1 Dec 2006: Throne of Jade by Naomi Novik
Slower-paced, but by no means is it less on the action. This book takes Laurence and Temeraire to China after a diplomatic near-disaster. The first two acts take place on the sea and while they do have their moments, I really had to slog through them. The book shines when they finally arrive in China in the third act and from there it's all good. Too bad the China bit is short.
11 Dec 2006: Black Powder War by Naomi Novik
The third book in the Temeraire series is much better than the second book, Throne of Jade. There are so many cool scenes in this book - one being a covert extraction operation in Istanbul - that I feel overwhelmed every time I try to think of them. And the great cast of characters: Tharkay, Arkady, and a certain fiery personality that appears near the end of the book - are all very engaging. Well done, Ms. Novik, though I wish I could forgive you for writing a cliffhanger ending before making me wait a year for a follow-up.
15 Dec 2006: I'm Not Sick, Just a Bit Unwell by Yvonne Foong
Well-written, even though self-published. Obviously it has benefited from being edited by John Ling. Very educational about neurofibromatosis and provides information and answers to questions that most people won't ask. The only problem I had with this book was that it had no sense of closure, though hopefully that would be fulfilled in a later book perhaps. Also, the religious bits near the end were a bit too sappy for my tastes.
28 Dec 2006: The Girl Who Played Go by Shan Sa
Nice language, too bad I couldn't stay awake long enough to read it. It just took too long to get anywhere. Go is sadly underused, though the philosophies of the game run as themes throughout the book.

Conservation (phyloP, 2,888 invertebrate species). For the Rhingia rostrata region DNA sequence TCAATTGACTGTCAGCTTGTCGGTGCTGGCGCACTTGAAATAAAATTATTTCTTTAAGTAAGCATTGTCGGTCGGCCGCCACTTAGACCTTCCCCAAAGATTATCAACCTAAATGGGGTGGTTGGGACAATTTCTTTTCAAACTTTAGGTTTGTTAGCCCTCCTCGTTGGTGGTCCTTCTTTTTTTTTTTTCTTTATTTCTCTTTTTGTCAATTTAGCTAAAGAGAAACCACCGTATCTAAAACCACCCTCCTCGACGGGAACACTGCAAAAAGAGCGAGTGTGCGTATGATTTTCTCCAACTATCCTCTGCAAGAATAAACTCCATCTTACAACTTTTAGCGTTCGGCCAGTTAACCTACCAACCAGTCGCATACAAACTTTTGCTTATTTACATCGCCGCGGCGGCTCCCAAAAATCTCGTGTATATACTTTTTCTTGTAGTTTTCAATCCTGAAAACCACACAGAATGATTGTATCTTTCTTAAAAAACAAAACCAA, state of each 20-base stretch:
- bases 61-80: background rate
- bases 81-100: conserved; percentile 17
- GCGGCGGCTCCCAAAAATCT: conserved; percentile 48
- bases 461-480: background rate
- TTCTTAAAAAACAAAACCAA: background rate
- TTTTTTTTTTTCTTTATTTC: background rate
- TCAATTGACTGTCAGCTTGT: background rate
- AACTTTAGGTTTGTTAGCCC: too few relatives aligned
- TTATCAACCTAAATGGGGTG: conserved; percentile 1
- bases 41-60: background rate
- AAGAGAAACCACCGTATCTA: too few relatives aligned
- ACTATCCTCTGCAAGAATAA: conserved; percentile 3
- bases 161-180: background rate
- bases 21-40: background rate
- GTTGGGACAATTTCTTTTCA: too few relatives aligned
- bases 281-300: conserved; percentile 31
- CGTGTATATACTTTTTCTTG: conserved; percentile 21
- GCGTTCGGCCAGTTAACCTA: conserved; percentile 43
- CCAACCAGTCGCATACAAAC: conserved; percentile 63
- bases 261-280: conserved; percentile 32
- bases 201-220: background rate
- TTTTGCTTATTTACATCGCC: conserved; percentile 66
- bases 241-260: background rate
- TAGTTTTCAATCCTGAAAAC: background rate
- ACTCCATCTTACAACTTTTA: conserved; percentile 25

30 Dec 2006: The Final Solution by Michael Chabon
A wonderful homage to a certain famous detective. Now an old man, the detective must summon his failing powers when a parrot that squawks out mysterious numbers and a mute Jewish boy who escaped from Nazi Germany enter his life. A good story though ending is a little unsatisfactory and story is too short. Also, the archaic twist-abouts of language employed may turn off "modern" readers.
30 Dec 2006: Jennifer Government by Max Barry
Jennifer Government is to capitalism what Nineteen Eighty-Four is to totalitarianism. And it's funnier too Taxes have been abolished and US companies have taken over half the world. People in US-affiliated countries take up their company's names as surnames. A near-literary thriller that puts forward some interesting ideas and cleverly satires the ruthless expansion of US-based corporations.
3 Jan 2007: Bright Lights, Big City by Jay Mcinerney
A young man finds his life slowly spiralling into the depths of chaos of cocaine and depression. His wife has left him. He is close to being fired from his job at a reputable New York magazine. A good read; honest and simple; use of 2nd-person voice suits story very well. Sort of a (much) tamer Fight Club.
I might be reading these next:
- The Dharma Bums by Jack Kerouac
- The Russian Debutante's Handbook by Gary Shteyngart
- The Amazing Adventures of Kavalier and Clay by Michael Chabon